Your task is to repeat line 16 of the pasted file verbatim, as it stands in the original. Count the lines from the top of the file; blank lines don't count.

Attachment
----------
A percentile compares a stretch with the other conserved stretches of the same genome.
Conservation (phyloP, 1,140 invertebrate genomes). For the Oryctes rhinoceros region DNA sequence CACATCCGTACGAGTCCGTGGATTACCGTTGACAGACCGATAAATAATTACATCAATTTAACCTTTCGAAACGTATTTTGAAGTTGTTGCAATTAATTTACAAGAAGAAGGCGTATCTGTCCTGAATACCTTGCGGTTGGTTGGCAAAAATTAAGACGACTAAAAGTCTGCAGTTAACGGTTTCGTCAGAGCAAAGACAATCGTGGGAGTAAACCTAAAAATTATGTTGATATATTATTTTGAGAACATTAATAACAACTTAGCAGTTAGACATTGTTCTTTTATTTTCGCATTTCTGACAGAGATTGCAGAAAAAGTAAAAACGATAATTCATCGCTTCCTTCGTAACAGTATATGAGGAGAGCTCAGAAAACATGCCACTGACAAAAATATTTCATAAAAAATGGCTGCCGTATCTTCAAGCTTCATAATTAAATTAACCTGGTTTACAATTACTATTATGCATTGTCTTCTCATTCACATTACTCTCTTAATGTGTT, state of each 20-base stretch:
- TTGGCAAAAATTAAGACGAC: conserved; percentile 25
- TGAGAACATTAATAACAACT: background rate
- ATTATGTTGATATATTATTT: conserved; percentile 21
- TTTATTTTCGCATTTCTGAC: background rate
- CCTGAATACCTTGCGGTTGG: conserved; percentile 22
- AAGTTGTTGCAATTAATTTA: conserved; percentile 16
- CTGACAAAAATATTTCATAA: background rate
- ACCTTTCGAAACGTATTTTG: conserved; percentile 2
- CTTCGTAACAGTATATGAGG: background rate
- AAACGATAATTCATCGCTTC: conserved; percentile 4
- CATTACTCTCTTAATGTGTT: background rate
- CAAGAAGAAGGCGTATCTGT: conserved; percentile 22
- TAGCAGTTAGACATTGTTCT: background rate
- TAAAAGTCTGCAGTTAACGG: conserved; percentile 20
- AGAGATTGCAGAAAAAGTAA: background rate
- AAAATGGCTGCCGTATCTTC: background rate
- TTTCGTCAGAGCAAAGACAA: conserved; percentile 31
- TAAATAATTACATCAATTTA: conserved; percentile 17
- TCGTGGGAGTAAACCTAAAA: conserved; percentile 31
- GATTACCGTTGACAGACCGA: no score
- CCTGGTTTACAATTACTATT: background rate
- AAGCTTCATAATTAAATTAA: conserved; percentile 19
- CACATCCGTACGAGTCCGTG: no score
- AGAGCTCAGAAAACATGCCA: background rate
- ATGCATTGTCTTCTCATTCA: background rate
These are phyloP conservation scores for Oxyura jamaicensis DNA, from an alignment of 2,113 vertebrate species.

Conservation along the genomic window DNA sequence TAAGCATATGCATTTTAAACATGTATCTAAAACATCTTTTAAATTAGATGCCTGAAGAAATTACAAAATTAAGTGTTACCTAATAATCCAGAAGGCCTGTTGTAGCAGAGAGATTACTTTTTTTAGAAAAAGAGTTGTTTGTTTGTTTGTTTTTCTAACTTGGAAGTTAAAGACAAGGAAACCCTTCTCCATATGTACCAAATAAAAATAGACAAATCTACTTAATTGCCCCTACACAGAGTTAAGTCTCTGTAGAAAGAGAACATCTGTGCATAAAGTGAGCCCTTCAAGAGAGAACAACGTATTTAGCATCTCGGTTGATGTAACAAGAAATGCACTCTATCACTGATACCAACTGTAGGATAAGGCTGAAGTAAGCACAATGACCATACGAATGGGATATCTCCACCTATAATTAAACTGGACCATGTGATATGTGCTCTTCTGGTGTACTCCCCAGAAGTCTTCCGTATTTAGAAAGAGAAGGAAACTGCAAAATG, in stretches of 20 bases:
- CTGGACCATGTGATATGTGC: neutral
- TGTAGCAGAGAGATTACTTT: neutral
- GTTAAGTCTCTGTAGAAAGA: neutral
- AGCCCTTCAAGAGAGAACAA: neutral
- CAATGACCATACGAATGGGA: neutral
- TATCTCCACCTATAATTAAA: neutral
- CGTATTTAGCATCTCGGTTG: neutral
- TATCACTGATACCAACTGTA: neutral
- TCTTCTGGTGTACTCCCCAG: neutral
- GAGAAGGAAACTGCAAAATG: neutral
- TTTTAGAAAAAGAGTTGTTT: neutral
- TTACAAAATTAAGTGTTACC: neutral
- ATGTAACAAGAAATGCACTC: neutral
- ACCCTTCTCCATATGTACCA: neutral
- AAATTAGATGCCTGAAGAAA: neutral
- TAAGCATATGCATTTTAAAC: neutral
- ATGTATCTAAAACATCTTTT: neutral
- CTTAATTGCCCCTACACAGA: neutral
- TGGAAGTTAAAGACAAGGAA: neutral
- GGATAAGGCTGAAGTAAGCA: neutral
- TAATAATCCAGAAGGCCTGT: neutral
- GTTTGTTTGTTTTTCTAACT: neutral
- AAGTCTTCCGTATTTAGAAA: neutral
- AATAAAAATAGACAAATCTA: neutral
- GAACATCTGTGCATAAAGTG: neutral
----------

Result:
- TAAAAGTCTGCAGTTAACGG: conserved; percentile 20